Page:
Top Manufacturers of Robotic Tool Changers
Posted on Oct 28, 2014 9:43 AM. 4 min read time
Robotic tool changers are useful devices when you only have one robot station to carry out different processes. This short article collects a list of the main providers of robotic tool changers.
What is a Tool Changer?
It is quite simple, in fact a tool changer is a device that is fixed on the wrist of the robot and allows the robotic cell to switch from one tool to another. This means that you can have several tools in a same area to complete a particular set of tasks. For example, if an operation requires assembly, testing and material handling, the tool changer can take each tool individually and switch them one after the other to complete its required tasks.
ATI is the biggest manufacturer of robotic tool changers. Some important robot manufacturers work exclusively with ATI because they have a very wide selection of tool changers and their products are designed with a lot of detail relative to the needs of the market. For more than 25 years on the tool changing scene, they have developed experience along with many different varieties of tools for robots. With tool changers from 18 lbs maximum payload to 2,980 lbs maximum payload, almost every application you can think of can be done with some sort of tool changer. ATI uses tool changers that work uniquely with air pressure, although generally fluids or electrical cables can be fed or passed through the tool changer.
Schunk is more specialized in pneumatic grippers, but also offers a couple of tool changers. They look a lot like the ATI model, but they claim to be the only manufacturer to have a center bore that allows pass through for different energy or fluid housings. Their tool changer line is way smaller than ATI and only includes tool changers from 25 to 40kg (55 to 88 lbs). They also use air pressure to power their tool changers, which makes sense when you think that they have probably designed their tool changers to fit with their grippers.
The Staubli tool changer line is quiet small, but can fit a very wide range of applications. In fact, with just a few models, they can fit payloads ranging from 20 kg to 1530 kg (44 lbs to 3360 lbs). All their tool changers also use air. The Swiss based company seems to be making a marketing point with all the different accessories that can be fit on their tool changers. As the company has a strong background in air fittings and robotics, it just makes sense to have robotic, pneumatic tool changers in their product line.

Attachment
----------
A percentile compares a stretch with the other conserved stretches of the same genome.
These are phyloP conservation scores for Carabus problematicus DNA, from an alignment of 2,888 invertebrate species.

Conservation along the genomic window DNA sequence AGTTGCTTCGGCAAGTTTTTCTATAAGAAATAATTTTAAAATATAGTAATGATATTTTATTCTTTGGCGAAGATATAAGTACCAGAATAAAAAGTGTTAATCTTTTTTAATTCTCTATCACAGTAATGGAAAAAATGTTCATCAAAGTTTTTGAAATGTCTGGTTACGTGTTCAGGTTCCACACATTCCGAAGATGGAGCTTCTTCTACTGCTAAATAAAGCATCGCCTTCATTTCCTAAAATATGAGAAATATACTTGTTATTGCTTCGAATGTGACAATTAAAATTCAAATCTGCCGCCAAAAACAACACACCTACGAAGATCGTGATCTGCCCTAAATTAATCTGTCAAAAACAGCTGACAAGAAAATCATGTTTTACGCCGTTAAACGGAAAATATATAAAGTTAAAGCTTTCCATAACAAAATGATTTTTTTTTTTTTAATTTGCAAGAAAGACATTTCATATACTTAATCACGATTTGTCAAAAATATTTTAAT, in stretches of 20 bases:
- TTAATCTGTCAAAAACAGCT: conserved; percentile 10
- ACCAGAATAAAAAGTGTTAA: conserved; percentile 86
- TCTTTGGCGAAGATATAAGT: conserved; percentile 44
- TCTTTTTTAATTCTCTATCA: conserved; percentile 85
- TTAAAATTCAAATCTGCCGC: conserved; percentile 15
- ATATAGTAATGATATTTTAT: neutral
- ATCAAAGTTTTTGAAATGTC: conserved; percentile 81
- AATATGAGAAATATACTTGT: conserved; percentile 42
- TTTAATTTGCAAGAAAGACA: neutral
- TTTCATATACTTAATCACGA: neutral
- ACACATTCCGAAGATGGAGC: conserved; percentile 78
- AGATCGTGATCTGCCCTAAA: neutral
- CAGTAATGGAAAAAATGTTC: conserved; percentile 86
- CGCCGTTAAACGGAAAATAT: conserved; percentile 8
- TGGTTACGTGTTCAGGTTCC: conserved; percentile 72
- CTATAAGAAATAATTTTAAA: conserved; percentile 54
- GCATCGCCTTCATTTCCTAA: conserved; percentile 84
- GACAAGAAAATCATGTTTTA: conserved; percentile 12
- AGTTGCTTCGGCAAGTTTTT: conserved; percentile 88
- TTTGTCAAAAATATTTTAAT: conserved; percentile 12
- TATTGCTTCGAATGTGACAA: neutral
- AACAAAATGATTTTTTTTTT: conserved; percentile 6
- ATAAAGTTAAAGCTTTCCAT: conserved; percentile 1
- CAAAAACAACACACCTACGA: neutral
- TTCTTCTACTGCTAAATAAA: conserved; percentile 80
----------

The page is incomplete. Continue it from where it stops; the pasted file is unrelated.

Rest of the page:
The American company Applied Robotics is providing tool changers with unique components. In fact, their pneumatic tool changer has a unique wear-compensating feature and fail-safe cam latching mechanism. This means that even after a large number of cycles, the tool changer compensates or off-sets its gripping method to make the tool change as efficient as possible. Their tool changers come with all the classic electric and air housing, some tool changers have built-in industrial communication ports (e.g. FieldBus).
Robot System Products provides tool changers for payloads from 20 kg to 1000 kg (44lbs to 2200 lbs). RSP has a wide variety of robotic accessories that can be fitted directly onto the tool changer. Using a company that provides both tool changing and tools might be a good opportunity to have one tool provider for all the applications in your robotic cell. Take a look at what they are offering, from grippers to grinder spindles.
Hopefully this will provide you with a starting point in the selection of a robotic tool changer. Note that having pneumatic tools and tool changers means that you will be tethered to your cell, so being flexible and using your equipment in different locations is generally difficult with this type of system. However, why even swap between grippers? You might as well use one flexible gripper instead to avoid any specific tool changing problems. You have probably already realized that using a tool changer doesn't mean that you have to use a very limited or rigid type of gripper. In fact, using rigid components in a robotic cell means that you'll have to buy a tool plate for each gripper size used. By introducing a flexible gripper into your robotic cell, you can do several operations with a single tool. This means fewer tool plates to buy. And doing more with less is always good for the bottom line.